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Grant Details

Grant Number: 5R03CA123571-02 Interpret this number
Primary Investigator: Slebos, Robbert
Organization: Vanderbilt University
Project Title: Mutational Load in Buccal Cells From Lung Cancer Patients and Controls
Fiscal Year: 2008
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Abstract

DESCRIPTION (provided by applicant): Carcinogen exposure from tobacco smoking is the major cause of human lung cancer, yet heavy smokers only have about a 10% life-time risk of developing lung cancer but only limited prediction of cancer risk is currently possible. We will assess somatic mutational load in mutagen-exposed tissues by sensitive detection of mutations in a select set of hypermutable microsatellites (Analysis of Infrequent Microsatellite Mutations, AIMM). This novel technology is based on small-pool PCR (SP-PCR) to detect rare mutations in hypermutable microsatellite DNAs in exposed target tissue (buccal cells). Preliminary data indicate that somatic mutational load measured by AIMM increase with age but it is currently unclear if high levels reflect increased cancer risk. We hypothesize that somatic mutational load by AIMM will more accurately reflect cancer risk than the traditional measures such as age and tobacco exposure. The aim of the study is to determine levels of microsatellite mutations in target cells using a panel of three hypermutable microsatellite markers and correlate these levels to cancer status in a case-control study for lung cancer. We expect that the combined effects of carcinogen exposure and DNA repair lead to detectable levels of microsatellite mutations in biological specimens. Furthermore, clonal selection and field cancerization are expected to result in expansion of cells with molecular abnormalities potentially increasing the proportion of cells carrying microsatellite mutations. We will then compare mutation levels in clinical specimens in relation to cancer status. The ultimate goal is to develop an assay based on hypermutable microsatellite markers that accurately reflects individual risk of developing lung and/or head and neck cancer. We hypothesize that measurement of somatic mutational load as mutations in microsatellites will reflect not only age and carcinogen exposure, but also the genetic background of the exposed individual and field cancerization and therefore will more accurately reflect cancer risk than the more traditional risk factors for tobacco-associated cancers.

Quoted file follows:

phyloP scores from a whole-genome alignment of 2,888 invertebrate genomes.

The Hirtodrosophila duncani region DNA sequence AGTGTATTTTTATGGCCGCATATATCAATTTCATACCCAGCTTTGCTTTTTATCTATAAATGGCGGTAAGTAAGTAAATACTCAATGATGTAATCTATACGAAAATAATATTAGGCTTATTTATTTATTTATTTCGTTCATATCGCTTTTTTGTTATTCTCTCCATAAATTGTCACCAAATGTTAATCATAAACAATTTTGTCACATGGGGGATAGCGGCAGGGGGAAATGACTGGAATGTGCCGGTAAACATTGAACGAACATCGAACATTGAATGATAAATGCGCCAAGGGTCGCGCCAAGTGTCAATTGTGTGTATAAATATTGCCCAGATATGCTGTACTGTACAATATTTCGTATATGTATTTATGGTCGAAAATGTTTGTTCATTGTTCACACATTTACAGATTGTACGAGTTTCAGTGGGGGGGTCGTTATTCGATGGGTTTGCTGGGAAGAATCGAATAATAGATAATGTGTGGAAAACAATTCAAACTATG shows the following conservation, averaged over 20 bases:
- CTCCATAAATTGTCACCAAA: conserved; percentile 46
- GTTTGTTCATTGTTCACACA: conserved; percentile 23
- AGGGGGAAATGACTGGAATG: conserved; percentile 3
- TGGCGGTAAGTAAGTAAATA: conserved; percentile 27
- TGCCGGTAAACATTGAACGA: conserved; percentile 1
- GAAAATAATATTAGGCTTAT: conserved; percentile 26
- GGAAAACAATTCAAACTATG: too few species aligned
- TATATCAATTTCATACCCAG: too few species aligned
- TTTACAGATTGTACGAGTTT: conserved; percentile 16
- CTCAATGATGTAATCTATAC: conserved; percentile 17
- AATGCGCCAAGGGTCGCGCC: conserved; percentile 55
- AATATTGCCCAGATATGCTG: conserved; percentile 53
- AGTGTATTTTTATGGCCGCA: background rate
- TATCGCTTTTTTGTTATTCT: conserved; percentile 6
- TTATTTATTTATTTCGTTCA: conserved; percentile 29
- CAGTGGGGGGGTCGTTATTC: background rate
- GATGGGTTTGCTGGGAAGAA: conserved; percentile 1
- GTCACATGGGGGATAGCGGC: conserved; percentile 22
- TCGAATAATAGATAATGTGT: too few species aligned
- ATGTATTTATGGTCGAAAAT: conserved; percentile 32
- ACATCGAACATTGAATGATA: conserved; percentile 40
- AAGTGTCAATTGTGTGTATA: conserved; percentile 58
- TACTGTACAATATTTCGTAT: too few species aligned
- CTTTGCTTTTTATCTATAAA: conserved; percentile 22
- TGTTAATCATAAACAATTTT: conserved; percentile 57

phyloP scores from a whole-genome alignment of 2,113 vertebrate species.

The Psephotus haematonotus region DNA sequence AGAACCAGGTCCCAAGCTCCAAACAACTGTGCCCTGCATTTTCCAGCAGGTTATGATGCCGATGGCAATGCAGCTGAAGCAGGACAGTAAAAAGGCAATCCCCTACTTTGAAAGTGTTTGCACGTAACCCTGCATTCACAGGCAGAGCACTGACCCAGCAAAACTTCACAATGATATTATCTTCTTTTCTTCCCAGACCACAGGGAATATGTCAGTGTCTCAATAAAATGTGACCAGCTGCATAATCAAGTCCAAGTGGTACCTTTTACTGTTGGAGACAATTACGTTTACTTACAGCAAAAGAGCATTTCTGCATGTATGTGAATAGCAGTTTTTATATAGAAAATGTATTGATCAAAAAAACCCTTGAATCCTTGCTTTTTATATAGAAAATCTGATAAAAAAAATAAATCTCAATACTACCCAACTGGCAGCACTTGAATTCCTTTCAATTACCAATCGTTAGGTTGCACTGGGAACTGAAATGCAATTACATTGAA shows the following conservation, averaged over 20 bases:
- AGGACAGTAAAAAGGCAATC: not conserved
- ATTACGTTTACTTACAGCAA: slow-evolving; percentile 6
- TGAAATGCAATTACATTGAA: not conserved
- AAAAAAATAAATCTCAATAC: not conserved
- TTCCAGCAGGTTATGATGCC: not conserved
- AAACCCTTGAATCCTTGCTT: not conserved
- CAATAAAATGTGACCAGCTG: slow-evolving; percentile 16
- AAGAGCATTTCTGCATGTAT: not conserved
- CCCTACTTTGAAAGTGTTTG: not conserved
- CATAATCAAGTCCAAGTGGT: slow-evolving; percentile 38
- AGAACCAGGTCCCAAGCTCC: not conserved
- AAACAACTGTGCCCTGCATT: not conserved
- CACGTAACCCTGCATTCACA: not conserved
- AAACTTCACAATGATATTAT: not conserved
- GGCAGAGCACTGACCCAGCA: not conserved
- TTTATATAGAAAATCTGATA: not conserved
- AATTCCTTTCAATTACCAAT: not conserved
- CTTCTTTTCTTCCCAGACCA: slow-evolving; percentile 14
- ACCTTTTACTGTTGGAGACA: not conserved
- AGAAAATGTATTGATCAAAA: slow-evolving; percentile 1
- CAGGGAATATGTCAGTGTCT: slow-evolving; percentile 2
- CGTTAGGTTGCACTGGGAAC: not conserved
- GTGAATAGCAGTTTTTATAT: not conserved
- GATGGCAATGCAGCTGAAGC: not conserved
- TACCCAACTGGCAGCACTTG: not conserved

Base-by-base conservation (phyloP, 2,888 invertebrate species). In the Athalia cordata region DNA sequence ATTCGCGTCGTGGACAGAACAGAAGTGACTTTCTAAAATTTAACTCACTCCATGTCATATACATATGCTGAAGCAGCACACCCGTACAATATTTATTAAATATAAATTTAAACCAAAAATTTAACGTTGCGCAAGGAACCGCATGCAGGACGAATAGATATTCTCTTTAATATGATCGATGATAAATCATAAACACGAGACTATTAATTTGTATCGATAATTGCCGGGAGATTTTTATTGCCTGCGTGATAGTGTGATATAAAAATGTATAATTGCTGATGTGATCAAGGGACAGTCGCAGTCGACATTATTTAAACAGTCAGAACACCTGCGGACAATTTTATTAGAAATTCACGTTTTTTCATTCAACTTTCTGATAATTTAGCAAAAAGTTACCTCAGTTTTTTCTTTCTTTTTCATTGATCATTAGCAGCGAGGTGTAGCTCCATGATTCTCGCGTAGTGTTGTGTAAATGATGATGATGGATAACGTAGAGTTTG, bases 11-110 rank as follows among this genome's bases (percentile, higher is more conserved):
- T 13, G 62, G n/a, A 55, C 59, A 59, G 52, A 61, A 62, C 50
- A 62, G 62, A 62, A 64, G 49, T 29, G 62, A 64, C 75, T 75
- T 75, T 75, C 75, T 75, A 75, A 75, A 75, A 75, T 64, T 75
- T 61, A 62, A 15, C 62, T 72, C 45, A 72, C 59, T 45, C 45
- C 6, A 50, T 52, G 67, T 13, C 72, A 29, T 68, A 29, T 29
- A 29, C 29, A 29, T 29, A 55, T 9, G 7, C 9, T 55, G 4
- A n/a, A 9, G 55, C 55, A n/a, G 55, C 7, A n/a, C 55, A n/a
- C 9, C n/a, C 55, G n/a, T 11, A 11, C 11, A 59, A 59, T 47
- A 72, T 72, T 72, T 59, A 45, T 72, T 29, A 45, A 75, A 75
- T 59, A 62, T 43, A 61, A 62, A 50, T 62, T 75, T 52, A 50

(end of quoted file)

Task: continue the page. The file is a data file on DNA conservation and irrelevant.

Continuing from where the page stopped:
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Publications

Analysis of microsatellite mutations in buccal cells from a case-control study for lung cancer.
Authors: Baumann J.L. , Li M. , Poulsen A. , Chadwick N.S. , Cai Q. , Chung C.H. , Shyr Y. , Olsen J.H. , Zheng W. , Slebos R.J. .
Source: Cancer epidemiology, 2012 Feb; 36(1), p. e33-9.
EPub date: 2011-11-06.
PMID: 22056752
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Microsatellite mutations in buccal cells are associated with aging and head and neck carcinoma.
Authors: Slebos R.J. , Li M. , Vadivelu S. , Burkey B.B. , Netterville J.L. , Sinard R. , Gilbert J. , Murphy B. , Chung C.H. , Shyr Y. , et al. .
Source: British journal of cancer, 2008-02-12; 98(3), p. 619-26.
EPub date: 2008-01-22.
PMID: 18212747
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